Rev. Fred Nile, leader of the Christian Democratic Party (CDP) and member of the NSW legislative council made the following comment on September 17: "I am very concerned that week by week the ALP is adopting the permissive agenda of the Green political party — first the Homosexual Relationship Register Bill, second the homosexual Same Sex Adoption Bill, then the proposed Surrogacy Same Sex Bill and now the Kings Cross injecting room."
Whatever these policy changes by the ALP may represent in terms of its new relationship with the Greens — increasing need for Greens preferences and possibly even Greens support for supply in the lower house — Nile’s concerns reveal a lot about the conservative agenda of the Christian right.
The CDP’s move towards Islamophobia over the last few years has done nothing to diminish its ongoing agenda to dictate sexual and family freedoms.
Sydney MP Clover Moore’s same-sex adoption bill was passed in the NSW parliament but amended in the lower house by planning minister Frank Sartor to allow adoption agencies to act on the wishes of the birth parents regarding the kind of home into which the child is placed.
In the upper house, two amendments were passed on the bill. One, moved by Attorney-General John Hatzistergos narrowed the exemption from the Anti-Discrimination Act so that only faith-based agencies would be exempt.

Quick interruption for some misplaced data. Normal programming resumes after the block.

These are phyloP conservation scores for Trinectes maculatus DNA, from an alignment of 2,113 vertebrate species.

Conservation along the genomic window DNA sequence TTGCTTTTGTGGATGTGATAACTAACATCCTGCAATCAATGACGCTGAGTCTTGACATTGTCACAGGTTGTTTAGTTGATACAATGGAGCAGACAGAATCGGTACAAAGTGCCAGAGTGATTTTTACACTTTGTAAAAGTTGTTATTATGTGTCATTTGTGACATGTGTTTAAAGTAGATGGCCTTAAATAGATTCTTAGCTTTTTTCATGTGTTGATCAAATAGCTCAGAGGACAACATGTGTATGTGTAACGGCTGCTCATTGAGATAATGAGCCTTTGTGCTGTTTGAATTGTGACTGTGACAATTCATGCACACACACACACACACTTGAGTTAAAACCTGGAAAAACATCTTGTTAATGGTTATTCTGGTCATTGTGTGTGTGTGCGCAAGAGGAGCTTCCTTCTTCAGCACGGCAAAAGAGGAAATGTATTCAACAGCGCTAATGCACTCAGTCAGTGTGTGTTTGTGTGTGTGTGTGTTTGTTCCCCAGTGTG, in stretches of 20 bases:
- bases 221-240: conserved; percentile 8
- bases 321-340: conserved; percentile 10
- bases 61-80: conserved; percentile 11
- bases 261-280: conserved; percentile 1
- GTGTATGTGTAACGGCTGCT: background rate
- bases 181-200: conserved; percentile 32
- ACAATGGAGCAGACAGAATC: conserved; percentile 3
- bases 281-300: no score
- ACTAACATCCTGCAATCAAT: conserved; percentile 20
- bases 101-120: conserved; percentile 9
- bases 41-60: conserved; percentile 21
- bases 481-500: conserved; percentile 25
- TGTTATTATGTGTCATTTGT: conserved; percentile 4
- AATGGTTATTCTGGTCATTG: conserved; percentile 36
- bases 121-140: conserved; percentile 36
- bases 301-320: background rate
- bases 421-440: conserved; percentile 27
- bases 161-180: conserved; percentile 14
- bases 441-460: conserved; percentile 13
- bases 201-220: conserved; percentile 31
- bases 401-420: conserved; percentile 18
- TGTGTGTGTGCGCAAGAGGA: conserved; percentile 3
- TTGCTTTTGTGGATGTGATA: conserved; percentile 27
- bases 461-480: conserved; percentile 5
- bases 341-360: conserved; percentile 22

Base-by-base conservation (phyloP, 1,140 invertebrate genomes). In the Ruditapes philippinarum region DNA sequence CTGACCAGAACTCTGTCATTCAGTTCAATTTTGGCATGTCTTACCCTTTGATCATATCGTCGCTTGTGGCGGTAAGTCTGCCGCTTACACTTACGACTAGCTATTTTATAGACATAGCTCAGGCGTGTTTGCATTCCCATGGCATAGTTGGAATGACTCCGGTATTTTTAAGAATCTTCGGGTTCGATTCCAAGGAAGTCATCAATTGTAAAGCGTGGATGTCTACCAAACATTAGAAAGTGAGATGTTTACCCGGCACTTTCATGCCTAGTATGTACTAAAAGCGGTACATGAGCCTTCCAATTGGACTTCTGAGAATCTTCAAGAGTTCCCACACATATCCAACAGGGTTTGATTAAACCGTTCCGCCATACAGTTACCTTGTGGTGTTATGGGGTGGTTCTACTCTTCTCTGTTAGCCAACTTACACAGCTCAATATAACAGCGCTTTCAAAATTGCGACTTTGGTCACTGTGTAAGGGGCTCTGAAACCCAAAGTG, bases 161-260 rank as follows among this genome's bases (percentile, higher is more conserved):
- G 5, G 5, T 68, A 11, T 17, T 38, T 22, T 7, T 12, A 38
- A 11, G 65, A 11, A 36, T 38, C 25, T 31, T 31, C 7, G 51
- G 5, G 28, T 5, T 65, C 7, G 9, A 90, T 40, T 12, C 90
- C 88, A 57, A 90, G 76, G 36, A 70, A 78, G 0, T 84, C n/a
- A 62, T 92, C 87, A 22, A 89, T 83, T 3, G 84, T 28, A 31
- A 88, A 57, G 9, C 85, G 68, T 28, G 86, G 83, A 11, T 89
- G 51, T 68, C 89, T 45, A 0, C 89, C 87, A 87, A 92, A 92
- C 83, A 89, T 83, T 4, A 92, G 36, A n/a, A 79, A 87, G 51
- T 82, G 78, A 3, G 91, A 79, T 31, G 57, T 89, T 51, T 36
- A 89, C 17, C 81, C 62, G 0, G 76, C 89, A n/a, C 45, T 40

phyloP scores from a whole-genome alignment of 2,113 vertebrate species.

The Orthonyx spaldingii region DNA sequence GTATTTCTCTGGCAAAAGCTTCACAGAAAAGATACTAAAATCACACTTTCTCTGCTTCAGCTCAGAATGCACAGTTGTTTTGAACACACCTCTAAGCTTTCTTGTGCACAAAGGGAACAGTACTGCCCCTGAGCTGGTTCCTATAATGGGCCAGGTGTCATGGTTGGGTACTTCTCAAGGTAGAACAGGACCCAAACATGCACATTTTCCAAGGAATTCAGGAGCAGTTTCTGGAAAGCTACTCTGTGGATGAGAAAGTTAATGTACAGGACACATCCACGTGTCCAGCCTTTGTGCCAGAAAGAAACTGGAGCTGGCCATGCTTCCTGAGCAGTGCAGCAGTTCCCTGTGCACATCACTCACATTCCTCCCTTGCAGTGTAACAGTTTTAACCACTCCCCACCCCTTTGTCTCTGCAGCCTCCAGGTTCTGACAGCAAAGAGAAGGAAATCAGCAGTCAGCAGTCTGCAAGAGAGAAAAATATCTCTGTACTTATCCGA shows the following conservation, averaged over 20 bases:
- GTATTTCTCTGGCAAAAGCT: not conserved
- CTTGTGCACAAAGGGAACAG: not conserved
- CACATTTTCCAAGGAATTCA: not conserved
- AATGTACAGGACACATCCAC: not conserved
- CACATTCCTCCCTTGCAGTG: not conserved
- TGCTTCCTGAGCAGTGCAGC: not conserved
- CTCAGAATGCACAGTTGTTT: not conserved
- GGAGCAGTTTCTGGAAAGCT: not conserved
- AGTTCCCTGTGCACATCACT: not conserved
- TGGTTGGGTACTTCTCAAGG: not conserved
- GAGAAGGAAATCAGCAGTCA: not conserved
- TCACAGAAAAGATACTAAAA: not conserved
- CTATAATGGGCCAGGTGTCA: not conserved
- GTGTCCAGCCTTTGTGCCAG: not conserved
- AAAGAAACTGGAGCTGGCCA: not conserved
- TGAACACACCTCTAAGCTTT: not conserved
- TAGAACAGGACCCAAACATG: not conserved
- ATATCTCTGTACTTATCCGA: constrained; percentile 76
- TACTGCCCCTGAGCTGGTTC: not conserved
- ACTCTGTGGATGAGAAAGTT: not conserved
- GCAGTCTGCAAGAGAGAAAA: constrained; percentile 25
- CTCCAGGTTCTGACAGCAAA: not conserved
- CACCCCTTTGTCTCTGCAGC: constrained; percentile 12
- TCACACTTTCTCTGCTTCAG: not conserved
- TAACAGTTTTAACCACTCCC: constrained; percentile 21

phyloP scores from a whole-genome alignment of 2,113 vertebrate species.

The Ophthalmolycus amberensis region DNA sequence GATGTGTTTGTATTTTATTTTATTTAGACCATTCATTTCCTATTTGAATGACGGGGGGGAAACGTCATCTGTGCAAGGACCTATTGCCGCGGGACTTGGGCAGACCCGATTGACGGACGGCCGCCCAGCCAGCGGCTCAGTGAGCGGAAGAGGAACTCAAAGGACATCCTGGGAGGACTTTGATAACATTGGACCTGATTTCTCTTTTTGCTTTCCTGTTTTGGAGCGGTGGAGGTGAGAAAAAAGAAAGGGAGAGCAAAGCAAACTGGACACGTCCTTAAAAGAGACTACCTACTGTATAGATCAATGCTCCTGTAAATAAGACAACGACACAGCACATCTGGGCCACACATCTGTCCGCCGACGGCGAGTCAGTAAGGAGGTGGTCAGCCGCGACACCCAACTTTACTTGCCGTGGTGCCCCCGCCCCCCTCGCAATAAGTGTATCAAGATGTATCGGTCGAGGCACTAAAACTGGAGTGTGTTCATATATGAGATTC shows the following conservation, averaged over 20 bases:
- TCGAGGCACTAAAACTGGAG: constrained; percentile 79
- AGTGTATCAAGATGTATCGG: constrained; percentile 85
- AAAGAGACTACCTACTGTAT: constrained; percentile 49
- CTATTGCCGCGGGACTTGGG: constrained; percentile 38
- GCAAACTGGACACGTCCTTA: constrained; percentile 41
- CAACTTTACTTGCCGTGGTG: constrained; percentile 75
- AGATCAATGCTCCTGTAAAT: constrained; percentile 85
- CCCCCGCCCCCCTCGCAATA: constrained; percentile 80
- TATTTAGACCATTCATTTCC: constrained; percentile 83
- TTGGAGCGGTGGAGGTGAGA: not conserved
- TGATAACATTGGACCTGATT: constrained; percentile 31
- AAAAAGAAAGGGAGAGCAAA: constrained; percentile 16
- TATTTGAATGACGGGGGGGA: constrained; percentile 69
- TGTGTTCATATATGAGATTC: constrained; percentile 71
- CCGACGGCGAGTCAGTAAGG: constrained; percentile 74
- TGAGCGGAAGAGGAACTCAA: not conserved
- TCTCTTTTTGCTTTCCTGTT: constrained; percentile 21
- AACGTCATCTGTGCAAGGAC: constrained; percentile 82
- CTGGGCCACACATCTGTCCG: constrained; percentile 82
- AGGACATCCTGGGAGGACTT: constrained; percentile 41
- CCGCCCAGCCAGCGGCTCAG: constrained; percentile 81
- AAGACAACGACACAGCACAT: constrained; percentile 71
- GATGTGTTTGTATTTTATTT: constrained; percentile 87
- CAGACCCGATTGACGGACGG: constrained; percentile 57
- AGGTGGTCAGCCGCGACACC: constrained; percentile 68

A second amendment moved by Nile gave birth parents access to more information about the home where their child would be placed.
The religious welfare organisations Anglicare and Catholicare were among the most aggressive opponents of the bill, with Anglicare even threatening to withdraw its services if the bill was passed. However, the Rev. Harry Herbert of the Uniting Church Synod spoke in favour of the bill.
Nile accused Herbert of misrepresenting the Uniting Church on the issue. He announced his intention to survey Uniting Church members to disprove Herbert’s claim.
“[He] claims the Uniting Church supports same-sex homosexual adoptions but has not contacted the hundreds of Uniting Church parishes or members for their opinion. Is it a guided dictatorship? I will survey Uniting Church parishes to obtain their opinion”, Nile said.
Since the Anti-Discrimination Act of 1977 gave exemptions to religious organisations and private educators, queer students, teachers and workers at private and religious schools face discrimination and homophobia. Many choose to remain in the closet rather than face bullying and potentially losing their enrolment or job.
To whatever extent the ALP is becoming more “permissive” in its policies, it is following the shift to the left in Australian voting trends.
Churches, however, with disproportionate and undemocratic access to property, money and social capital, as well as unfair tax breaks, continue to wield their power as a force for social conservatism and patriarchy, with no accountability.